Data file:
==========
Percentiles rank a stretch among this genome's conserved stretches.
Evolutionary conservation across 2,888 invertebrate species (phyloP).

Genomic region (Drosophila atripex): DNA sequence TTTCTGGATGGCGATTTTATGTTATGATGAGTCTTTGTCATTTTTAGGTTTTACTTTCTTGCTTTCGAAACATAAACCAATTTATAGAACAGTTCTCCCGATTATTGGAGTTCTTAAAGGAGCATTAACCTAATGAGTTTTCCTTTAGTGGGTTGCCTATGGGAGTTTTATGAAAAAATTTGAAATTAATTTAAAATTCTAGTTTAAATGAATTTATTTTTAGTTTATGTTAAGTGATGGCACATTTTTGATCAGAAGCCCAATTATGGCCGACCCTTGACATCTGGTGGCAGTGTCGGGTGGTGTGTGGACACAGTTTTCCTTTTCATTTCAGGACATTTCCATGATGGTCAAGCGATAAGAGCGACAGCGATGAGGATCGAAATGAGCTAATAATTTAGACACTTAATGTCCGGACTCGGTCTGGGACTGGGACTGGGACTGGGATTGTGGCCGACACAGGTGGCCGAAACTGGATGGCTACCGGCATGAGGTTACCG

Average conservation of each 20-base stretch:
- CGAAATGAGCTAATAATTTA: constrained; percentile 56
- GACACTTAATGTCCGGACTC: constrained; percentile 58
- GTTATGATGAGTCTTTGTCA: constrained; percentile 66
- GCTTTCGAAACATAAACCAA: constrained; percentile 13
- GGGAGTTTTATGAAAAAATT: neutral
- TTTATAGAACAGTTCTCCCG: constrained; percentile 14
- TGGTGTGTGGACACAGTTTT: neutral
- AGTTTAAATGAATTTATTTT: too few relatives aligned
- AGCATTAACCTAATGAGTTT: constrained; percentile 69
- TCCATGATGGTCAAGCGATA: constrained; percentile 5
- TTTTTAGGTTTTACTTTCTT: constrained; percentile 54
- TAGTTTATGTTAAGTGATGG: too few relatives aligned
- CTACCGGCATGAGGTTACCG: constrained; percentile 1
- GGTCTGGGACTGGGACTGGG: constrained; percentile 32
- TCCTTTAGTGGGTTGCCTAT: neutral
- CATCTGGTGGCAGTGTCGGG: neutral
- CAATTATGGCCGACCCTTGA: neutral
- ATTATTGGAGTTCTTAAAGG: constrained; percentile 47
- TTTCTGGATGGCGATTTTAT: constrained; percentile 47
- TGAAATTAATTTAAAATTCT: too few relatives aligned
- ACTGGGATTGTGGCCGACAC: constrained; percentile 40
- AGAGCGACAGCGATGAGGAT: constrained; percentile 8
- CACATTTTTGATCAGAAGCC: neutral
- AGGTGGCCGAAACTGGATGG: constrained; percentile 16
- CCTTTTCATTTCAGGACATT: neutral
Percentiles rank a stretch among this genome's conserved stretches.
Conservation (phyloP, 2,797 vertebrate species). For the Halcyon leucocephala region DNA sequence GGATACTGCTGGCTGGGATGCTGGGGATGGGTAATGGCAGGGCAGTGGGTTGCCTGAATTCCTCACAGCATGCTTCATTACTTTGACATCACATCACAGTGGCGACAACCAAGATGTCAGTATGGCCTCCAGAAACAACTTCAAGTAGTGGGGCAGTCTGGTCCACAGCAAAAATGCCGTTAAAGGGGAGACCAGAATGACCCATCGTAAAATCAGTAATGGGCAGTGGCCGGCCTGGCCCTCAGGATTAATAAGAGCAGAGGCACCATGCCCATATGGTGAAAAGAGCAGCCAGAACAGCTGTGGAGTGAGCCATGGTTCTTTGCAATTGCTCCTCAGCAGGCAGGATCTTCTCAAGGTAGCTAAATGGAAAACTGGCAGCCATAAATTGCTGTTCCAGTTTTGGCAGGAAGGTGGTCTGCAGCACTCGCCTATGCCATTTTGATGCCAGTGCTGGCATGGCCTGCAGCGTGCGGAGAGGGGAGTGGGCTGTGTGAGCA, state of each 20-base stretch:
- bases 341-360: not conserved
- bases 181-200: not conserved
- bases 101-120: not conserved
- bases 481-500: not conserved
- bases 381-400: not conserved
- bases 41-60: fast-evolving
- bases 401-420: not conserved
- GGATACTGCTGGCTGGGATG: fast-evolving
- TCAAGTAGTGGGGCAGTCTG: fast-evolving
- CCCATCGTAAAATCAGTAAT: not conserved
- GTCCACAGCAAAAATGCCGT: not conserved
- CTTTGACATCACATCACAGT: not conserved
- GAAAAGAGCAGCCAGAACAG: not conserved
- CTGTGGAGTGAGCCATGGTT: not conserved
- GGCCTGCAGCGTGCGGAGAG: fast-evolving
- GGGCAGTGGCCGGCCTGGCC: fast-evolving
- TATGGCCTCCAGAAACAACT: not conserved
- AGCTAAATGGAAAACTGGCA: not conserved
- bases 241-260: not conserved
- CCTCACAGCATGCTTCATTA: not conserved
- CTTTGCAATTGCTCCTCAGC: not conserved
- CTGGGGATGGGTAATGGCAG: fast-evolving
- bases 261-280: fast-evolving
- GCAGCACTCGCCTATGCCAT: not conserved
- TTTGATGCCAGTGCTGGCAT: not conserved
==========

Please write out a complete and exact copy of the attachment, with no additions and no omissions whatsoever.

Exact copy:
Percentiles rank a stretch among this genome's conserved stretches.
Evolutionary conservation across 2,888 invertebrate species (phyloP).

Genomic region (Drosophila atripex): DNA sequence TTTCTGGATGGCGATTTTATGTTATGATGAGTCTTTGTCATTTTTAGGTTTTACTTTCTTGCTTTCGAAACATAAACCAATTTATAGAACAGTTCTCCCGATTATTGGAGTTCTTAAAGGAGCATTAACCTAATGAGTTTTCCTTTAGTGGGTTGCCTATGGGAGTTTTATGAAAAAATTTGAAATTAATTTAAAATTCTAGTTTAAATGAATTTATTTTTAGTTTATGTTAAGTGATGGCACATTTTTGATCAGAAGCCCAATTATGGCCGACCCTTGACATCTGGTGGCAGTGTCGGGTGGTGTGTGGACACAGTTTTCCTTTTCATTTCAGGACATTTCCATGATGGTCAAGCGATAAGAGCGACAGCGATGAGGATCGAAATGAGCTAATAATTTAGACACTTAATGTCCGGACTCGGTCTGGGACTGGGACTGGGACTGGGATTGTGGCCGACACAGGTGGCCGAAACTGGATGGCTACCGGCATGAGGTTACCG

Average conservation of each 20-base stretch:
- CGAAATGAGCTAATAATTTA: constrained; percentile 56
- GACACTTAATGTCCGGACTC: constrained; percentile 58
- GTTATGATGAGTCTTTGTCA: constrained; percentile 66
- GCTTTCGAAACATAAACCAA: constrained; percentile 13
- GGGAGTTTTATGAAAAAATT: neutral
- TTTATAGAACAGTTCTCCCG: constrained; percentile 14
- TGGTGTGTGGACACAGTTTT: neutral
- AGTTTAAATGAATTTATTTT: too few relatives aligned
- AGCATTAACCTAATGAGTTT: constrained; percentile 69
- TCCATGATGGTCAAGCGATA: constrained; percentile 5
- TTTTTAGGTTTTACTTTCTT: constrained; percentile 54
- TAGTTTATGTTAAGTGATGG: too few relatives aligned
- CTACCGGCATGAGGTTACCG: constrained; percentile 1
- GGTCTGGGACTGGGACTGGG: constrained; percentile 32
- TCCTTTAGTGGGTTGCCTAT: neutral
- CATCTGGTGGCAGTGTCGGG: neutral
- CAATTATGGCCGACCCTTGA: neutral
- ATTATTGGAGTTCTTAAAGG: constrained; percentile 47
- TTTCTGGATGGCGATTTTAT: constrained; percentile 47
- TGAAATTAATTTAAAATTCT: too few relatives aligned
- ACTGGGATTGTGGCCGACAC: constrained; percentile 40
- AGAGCGACAGCGATGAGGAT: constrained; percentile 8
- CACATTTTTGATCAGAAGCC: neutral
- AGGTGGCCGAAACTGGATGG: constrained; percentile 16
- CCTTTTCATTTCAGGACATT: neutral
Percentiles rank a stretch among this genome's conserved stretches.
Conservation (phyloP, 2,797 vertebrate species). For the Halcyon leucocephala region DNA sequence GGATACTGCTGGCTGGGATGCTGGGGATGGGTAATGGCAGGGCAGTGGGTTGCCTGAATTCCTCACAGCATGCTTCATTACTTTGACATCACATCACAGTGGCGACAACCAAGATGTCAGTATGGCCTCCAGAAACAACTTCAAGTAGTGGGGCAGTCTGGTCCACAGCAAAAATGCCGTTAAAGGGGAGACCAGAATGACCCATCGTAAAATCAGTAATGGGCAGTGGCCGGCCTGGCCCTCAGGATTAATAAGAGCAGAGGCACCATGCCCATATGGTGAAAAGAGCAGCCAGAACAGCTGTGGAGTGAGCCATGGTTCTTTGCAATTGCTCCTCAGCAGGCAGGATCTTCTCAAGGTAGCTAAATGGAAAACTGGCAGCCATAAATTGCTGTTCCAGTTTTGGCAGGAAGGTGGTCTGCAGCACTCGCCTATGCCATTTTGATGCCAGTGCTGGCATGGCCTGCAGCGTGCGGAGAGGGGAGTGGGCTGTGTGAGCA, state of each 20-base stretch:
- bases 341-360: not conserved
- bases 181-200: not conserved
- bases 101-120: not conserved
- bases 481-500: not conserved
- bases 381-400: not conserved
- bases 41-60: fast-evolving
- bases 401-420: not conserved
- GGATACTGCTGGCTGGGATG: fast-evolving
- TCAAGTAGTGGGGCAGTCTG: fast-evolving
- CCCATCGTAAAATCAGTAAT: not conserved
- GTCCACAGCAAAAATGCCGT: not conserved
- CTTTGACATCACATCACAGT: not conserved
- GAAAAGAGCAGCCAGAACAG: not conserved
- CTGTGGAGTGAGCCATGGTT: not conserved
- GGCCTGCAGCGTGCGGAGAG: fast-evolving
- GGGCAGTGGCCGGCCTGGCC: fast-evolving
- TATGGCCTCCAGAAACAACT: not conserved
- AGCTAAATGGAAAACTGGCA: not conserved
- bases 241-260: not conserved
- CCTCACAGCATGCTTCATTA: not conserved
- CTTTGCAATTGCTCCTCAGC: not conserved
- CTGGGGATGGGTAATGGCAG: fast-evolving
- bases 261-280: fast-evolving
- GCAGCACTCGCCTATGCCAT: not conserved
- TTTGATGCCAGTGCTGGCAT: not conserved